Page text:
Monday, May 15, 2023

2023 Cannes Marathon: Orchestra Rehearsal


(Played Out of Competition at the 1979 Cannes Film Festival)
Directed by Federico Fellini and screenplay by Fellini and Brunello Rondi from a story by Fellini, Prova d’orchestra (Orchestra Rehearsal) is the story of an orchestra being filmed for a documentary as they deal with their conductor leading to a strike but also chaos within the orchestra about what to do. The film serves as a political commentary towards some of the political turmoil that was happening in the late 1970s as it is told in a documentary style set inside a dilapidated 13th Century church that is to be demolish. Starring Balduin Bass, Clara Colosimo, Elizabeth Labi, Ferdinando Villela, Franco Javarone, David Mauhsell, Francesco Aluigi, and Andy Miller. Prova d’orchestra is a riveting and fascinating film from Federico Fellini.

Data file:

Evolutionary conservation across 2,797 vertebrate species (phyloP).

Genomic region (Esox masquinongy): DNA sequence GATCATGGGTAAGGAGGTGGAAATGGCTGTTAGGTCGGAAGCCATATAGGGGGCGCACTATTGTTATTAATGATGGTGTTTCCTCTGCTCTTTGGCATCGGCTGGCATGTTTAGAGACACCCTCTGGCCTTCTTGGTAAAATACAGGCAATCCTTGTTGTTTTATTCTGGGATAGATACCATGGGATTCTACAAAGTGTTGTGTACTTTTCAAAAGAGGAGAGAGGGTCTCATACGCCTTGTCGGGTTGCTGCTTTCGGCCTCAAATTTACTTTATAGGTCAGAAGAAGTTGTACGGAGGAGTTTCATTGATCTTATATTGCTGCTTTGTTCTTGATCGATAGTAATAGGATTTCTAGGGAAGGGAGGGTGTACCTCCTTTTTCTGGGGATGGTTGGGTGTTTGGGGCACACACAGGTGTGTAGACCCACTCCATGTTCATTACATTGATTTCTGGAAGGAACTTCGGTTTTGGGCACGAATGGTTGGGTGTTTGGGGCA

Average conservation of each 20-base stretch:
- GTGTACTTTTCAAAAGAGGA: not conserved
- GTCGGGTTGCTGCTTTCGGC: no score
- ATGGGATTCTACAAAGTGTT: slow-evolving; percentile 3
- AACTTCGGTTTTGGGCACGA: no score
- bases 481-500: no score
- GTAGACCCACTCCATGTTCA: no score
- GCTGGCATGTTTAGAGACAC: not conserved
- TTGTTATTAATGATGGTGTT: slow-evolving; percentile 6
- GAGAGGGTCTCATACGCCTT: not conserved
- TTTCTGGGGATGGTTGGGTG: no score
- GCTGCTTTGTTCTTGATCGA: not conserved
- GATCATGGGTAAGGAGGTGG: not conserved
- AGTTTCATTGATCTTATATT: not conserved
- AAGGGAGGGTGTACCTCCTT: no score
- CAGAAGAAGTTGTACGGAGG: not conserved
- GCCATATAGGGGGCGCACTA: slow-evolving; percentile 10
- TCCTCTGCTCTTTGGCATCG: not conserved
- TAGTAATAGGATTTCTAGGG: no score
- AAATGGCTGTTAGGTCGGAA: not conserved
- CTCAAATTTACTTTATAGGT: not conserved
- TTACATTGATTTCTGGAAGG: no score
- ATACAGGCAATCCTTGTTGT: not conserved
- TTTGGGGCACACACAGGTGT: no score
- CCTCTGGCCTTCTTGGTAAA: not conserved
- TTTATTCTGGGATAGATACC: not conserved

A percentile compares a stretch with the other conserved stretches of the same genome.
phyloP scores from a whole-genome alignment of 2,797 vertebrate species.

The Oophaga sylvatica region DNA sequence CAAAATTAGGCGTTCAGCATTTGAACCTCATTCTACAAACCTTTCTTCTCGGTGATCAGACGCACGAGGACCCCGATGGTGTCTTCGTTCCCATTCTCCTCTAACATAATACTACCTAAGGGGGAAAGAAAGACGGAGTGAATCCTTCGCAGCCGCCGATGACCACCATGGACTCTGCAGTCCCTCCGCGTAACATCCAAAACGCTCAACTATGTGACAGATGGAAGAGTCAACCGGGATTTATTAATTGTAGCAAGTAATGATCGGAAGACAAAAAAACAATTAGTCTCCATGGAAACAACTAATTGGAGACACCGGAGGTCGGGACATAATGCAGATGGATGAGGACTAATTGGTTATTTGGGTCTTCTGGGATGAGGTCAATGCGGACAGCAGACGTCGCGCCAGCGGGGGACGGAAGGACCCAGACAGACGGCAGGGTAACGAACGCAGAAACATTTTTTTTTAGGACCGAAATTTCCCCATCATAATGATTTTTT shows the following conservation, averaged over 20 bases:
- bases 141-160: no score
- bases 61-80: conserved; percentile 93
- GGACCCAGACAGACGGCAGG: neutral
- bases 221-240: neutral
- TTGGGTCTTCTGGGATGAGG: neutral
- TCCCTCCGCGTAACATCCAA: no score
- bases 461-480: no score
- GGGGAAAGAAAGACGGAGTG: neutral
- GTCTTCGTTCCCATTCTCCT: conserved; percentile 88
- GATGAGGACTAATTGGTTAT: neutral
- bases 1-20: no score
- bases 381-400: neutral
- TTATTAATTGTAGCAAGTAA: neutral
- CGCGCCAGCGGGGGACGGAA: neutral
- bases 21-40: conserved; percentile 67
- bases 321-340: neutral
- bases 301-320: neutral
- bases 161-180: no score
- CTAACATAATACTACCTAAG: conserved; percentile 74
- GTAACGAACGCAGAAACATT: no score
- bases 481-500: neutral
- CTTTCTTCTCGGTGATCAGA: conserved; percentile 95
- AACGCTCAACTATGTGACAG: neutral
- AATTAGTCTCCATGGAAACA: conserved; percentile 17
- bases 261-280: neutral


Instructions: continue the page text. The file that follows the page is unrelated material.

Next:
Set in 13th Century church that is in ruins, the film revolves around an orchestra rehearsing for an upcoming performance as they’re being filmed by a documentary crew as they deal with each other and their tyrannical composer who demands perfection from them. It is a film with a simple premise as it is told in the span of a day as screenwriters Federico Fellini and Brunello Rondi explore this orchestra getting ready for a performance though the rehearsal space they’re using is in a decayed state as well as growing tension among the orchestra. Leading the whole thing is the conductor (Balduin Bass) who is demanding perfection which becomes much for some of the people in the orchestra as many of them talk to the camera crew as they talk about their roles in the orchestra. A union organizer (Claudio Ciocca) is watching over things as he is aware of the tension among the orchestra going into different factions relating to age, social classes, and leftist ideals.